"That's what makes this game so exciting," Rutter said. "You don't know what is going to happen."

Big Game means plenty to Cal

November, 17, 2011
11/17/11
9:15
AM ET
California's Sean Cattouse is a good safety. A sure tackler. An NFL prospect. And you already know where this is going, right?

Cattouse was cast as the part of roadkill for one of Stanford quarterback Andrew Luck's most replayed highlights -- his 58-yard scramble in last year's Big Game blowout of the Bears. "Roadkill" is not a role any football player wants.

"A lot of jokes. It's all fun and games," Cattouse said when asked -- again and again -- this week about the play. "I'm just more sickened with myself with how I went about trying to tackle him. It looked like nothing I've done before."

[+] EnlargeAndrew Luck
AP Photo/Marcio Jose SanchezAndrew Luck and the Cardinal won back the Axe after beating Cal 48-14 last season.
How much do you think Cattouse enjoys hearing about that play? How much do you think he wants a rematch with Luck, one on one? And how much do you think all the Cal players enjoy hearing about how super-awesome Luck and the Cardinal are?

The Big Game is always a big game. It's a rivalry game between elite schools that like to tout how they are more elite really than the other.

And it means plenty to Cal.

For one, they'd get the Axe back. While the Bears have split the last four Big Games, they have won seven of nine under coach Jeff Tedford.

Tedford is another issue. While he's been successful against the Bears' biggest rival -- Stanford was riding its longest winning streak in the series with seven consecutive Big Game victories from 1995-2001 when he arrived in Berkeley -- there is considerable fan frustration with his program's inconsistency over the past few years. A win over a highly ranked Stanford team would mute that, at least in the short term.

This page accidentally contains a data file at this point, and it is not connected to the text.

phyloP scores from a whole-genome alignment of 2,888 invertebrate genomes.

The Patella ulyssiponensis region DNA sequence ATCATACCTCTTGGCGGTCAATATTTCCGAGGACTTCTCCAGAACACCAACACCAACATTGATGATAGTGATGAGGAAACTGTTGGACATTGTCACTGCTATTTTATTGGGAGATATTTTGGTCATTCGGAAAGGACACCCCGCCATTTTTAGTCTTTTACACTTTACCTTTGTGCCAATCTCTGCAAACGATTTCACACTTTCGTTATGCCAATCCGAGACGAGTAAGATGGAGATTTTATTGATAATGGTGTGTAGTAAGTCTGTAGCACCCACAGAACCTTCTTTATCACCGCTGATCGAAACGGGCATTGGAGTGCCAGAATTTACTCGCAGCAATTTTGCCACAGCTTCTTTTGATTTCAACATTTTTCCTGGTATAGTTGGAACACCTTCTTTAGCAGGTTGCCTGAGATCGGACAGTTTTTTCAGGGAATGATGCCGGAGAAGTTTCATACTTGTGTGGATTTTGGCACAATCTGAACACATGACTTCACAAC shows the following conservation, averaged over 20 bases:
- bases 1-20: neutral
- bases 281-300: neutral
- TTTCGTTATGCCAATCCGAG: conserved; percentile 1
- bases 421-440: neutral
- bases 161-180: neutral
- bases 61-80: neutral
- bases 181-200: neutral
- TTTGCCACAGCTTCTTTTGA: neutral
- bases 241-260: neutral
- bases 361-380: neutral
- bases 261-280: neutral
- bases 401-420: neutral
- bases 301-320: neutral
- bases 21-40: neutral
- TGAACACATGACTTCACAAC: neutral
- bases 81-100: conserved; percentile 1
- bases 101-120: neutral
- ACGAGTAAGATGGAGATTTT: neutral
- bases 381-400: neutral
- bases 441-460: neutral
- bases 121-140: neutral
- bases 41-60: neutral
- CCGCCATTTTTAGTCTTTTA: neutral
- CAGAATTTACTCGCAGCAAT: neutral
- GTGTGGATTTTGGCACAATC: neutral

Further, Cal is playing for its own stakes. If it beats the Cardinal, it improves to 7-4 and moves up in the pecking order with bowl selections.

That said, there are unintended consequences of playing the spoiler. It would cost the Pac-12 about $6 million because Stanford wouldn't be the pick for an at-large BCS bowl berth. And then the Cardinal likely would end up in the Alamo Bowl, which would knock every other bowl-eligible team down a notch.

"It's not about spoiling anything for them," Cal quarterback Zach Maynard said. "It's a huge rivalry game for us."

Cal also has a strong history of upsets in the series, particularly when the Cardinal boasts a celebrated quarterback.

The Bears beat John Elway twice, producing the greatest play in college football history -- "The Play," in fact -- to do so in 1982. They knocked off Heisman Trophy winner Jim Plunkett in 1970. And, of course, they upset Luck in 2009, 34-28, with Cal linebacker Mike Mohamed grabbing an interception in the waning moments with Stanford on the Bears' 3-yard line.

That, in fact, was one of the worst games of Luck's career. He was 10-of-30 for 157 yards with no touchdowns.

Before that game, Tedford repeatedly tweaked his players with how the media and fans believed then-No. 14 Stanford and running back Toby Gerhart were too physical for the Bears. In response, Cal's Shane Vereen rushed for 193 yards on 42 carries with three touchdowns and outplayed Gerhart.

It was a successful motivational angle that Tedford might revisit. Young people often seem to respond well to the underdog, no-respect role.

"Those are always motivational pieces," Tedford said. "We have a great deal of respect for them. Their accolades -- they are worthy of them."

Still, in the end, all rivalry games are like this. There are Cal men and Stanford men. Blues and Cardinal. And when they meet -- their own and the other -- they will remember who won, and when and how it went down.

Said Cattouse, "It's a big game every year. Every year we want to win it."